"You can then look for those fingerprints in the cloud transactions and prevent data leakages," he said. "Data leakage is a big issue, and it gets exacerbated with the adoption of the cloud."
But how do organizations first determine which of their data carries the most risk and/or importance, especially when it comes to private customer information?
Privacy professionals to the rescue
To identify that 10-20% of crucial data, many organizations are looking to privacy professionals that specialize in managing massive amounts of private data within enterprises.
One such professional is James Koenig, global leader of Booz Allen Hamilton's commercial privacy practice, who specializes in classifying data and helping companies deal with privacy breaches. Koenig said understanding data usage, whether it's for simple marketing campaigns or complex analytics, is critical to identifying and protecting the crucial data, especially in the cloud era.
"It's no longer about writing really good privacy policies," Koenig said. "You have to look at how data is protected and how it's used. And the intersection of data usage and protection is what's bringing privacy professionals and security professionals together."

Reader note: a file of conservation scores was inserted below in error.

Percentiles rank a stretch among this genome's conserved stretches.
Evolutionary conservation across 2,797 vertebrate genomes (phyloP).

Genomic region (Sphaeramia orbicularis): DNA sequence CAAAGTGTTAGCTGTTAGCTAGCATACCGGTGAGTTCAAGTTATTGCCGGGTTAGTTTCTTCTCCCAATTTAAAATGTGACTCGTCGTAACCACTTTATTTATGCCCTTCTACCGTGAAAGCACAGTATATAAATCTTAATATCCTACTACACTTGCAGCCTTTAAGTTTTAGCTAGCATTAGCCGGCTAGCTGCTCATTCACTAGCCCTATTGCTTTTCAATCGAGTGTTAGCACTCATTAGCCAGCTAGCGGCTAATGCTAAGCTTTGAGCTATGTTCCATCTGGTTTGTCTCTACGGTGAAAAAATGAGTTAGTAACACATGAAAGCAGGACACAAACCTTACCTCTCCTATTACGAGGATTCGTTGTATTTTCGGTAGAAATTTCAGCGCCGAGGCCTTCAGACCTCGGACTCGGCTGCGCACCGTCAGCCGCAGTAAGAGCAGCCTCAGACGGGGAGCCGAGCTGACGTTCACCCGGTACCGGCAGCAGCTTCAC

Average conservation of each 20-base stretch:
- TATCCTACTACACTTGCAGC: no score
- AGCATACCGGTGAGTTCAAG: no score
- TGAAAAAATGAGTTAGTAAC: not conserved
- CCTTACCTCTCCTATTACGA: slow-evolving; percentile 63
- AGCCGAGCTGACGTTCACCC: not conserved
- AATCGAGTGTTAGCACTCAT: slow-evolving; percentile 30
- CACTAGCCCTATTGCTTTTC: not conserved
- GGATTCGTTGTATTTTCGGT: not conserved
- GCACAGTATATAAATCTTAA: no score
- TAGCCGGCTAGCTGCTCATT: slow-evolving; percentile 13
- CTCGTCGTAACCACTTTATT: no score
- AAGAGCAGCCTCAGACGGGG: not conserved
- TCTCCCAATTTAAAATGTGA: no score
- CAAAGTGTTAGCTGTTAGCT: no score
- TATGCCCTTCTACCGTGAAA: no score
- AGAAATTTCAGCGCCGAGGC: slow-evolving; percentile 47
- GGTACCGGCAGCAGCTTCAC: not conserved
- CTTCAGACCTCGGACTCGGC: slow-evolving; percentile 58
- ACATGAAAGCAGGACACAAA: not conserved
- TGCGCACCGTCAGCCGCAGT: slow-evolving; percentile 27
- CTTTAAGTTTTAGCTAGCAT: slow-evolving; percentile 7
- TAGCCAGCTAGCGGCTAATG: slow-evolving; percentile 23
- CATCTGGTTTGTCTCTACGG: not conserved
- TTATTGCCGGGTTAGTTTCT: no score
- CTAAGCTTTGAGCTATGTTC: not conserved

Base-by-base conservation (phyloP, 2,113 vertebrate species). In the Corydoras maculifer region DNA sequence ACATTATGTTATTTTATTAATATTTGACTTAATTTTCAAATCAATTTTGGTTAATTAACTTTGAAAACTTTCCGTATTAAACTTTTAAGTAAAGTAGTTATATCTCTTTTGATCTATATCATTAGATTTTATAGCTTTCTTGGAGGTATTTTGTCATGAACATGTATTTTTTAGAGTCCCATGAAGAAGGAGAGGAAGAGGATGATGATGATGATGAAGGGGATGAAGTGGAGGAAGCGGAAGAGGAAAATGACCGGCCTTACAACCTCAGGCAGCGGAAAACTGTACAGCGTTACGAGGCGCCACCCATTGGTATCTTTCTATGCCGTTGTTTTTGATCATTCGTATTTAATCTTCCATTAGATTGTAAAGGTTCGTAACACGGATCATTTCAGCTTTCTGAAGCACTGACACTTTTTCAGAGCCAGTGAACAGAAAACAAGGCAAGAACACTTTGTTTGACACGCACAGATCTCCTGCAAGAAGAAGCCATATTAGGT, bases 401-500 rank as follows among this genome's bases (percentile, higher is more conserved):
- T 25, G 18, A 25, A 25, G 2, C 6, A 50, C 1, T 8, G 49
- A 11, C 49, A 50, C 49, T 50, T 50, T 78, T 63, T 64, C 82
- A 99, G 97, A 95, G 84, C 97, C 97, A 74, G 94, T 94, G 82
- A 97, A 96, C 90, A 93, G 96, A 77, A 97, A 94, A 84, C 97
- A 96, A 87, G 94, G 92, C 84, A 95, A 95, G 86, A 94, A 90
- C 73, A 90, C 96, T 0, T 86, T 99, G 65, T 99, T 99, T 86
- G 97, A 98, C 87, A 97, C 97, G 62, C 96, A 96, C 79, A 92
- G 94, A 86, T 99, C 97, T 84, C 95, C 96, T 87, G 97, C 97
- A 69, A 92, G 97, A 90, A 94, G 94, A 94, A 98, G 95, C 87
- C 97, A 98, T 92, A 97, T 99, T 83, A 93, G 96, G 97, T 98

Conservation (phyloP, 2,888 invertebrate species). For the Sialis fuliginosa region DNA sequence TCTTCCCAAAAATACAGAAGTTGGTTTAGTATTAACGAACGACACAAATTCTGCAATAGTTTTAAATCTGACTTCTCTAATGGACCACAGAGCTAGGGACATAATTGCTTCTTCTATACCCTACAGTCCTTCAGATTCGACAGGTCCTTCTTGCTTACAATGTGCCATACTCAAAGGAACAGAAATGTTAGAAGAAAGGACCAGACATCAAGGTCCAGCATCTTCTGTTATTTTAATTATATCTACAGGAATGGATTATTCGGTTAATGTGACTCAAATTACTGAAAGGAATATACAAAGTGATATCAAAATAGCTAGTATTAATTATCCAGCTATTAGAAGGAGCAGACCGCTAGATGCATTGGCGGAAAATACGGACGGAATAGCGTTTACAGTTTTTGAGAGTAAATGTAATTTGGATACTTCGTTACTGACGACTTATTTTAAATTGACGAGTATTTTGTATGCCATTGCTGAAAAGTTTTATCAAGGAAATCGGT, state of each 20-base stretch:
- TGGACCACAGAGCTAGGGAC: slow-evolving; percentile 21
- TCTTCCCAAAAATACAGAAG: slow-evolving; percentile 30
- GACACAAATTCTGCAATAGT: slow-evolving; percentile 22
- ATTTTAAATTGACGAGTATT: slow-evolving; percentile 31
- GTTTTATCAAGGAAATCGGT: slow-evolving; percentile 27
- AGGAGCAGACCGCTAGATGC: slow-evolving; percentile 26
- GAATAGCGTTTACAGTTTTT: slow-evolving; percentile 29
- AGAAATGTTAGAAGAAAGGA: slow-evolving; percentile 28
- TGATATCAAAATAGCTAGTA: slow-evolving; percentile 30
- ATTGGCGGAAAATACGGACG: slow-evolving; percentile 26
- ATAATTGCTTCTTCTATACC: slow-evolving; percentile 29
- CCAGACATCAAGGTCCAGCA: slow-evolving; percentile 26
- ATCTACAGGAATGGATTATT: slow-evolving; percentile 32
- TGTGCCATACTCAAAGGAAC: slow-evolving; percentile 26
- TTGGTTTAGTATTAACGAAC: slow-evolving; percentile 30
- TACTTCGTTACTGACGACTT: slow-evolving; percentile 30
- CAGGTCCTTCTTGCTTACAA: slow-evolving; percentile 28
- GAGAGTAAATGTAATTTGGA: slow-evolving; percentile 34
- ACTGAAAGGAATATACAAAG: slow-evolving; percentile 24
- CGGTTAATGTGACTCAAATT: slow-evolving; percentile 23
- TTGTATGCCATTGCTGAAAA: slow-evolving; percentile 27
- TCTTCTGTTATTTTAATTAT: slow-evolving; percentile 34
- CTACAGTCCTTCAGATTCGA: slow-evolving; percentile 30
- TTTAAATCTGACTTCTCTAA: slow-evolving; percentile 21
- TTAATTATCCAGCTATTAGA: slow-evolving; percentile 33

Koenig, who is also co-founder of the International Association of Privacy Professionals, said the importance of data privacy has grown in recent years and requires the need for greater cooperation with information security departments.
"Privacy professionals aren't just for compliance postures," he said. "They're providing insight and advice on the usage models for data as well as the new technology that's available to protect it."
An attorney attending the conference on behalf of a large financial services company said her organization is looking at working with privacy experts and privacy professionals to identify the crucial data and ensure it is properly stored and protected. Though she wished to remain anonymous, she stressed the effort depended heavily on support from the company's leadership.
"I'm lucky because my organization gets it," she said, "but if you don't have C-level support, then nothing is going to happen."
The attorney also said she believes it's not a matter of "if" but "when" a business will experience a data or cloud breach.
"We haven't had a major breach yet," she said, "but we expect it to happen."
Koenig is hopeful that more organizations will look at employing privacy professionals and chief privacy officers to help with their overall information security efforts.
"At a minimum, I'd say today there's much better choreography between information security professionals and privacy professionals," Koenig said. "They're working closer together."
De Souza agreed, and said the synergy will be beneficial to enterprises. "I'm seeing an increase in privacy professionals working with infosec professionals, and it's being driven from the top down," she said. "I do think the way it's being presented here -- privacy and security as two sides of the same coin -- is absolutely right."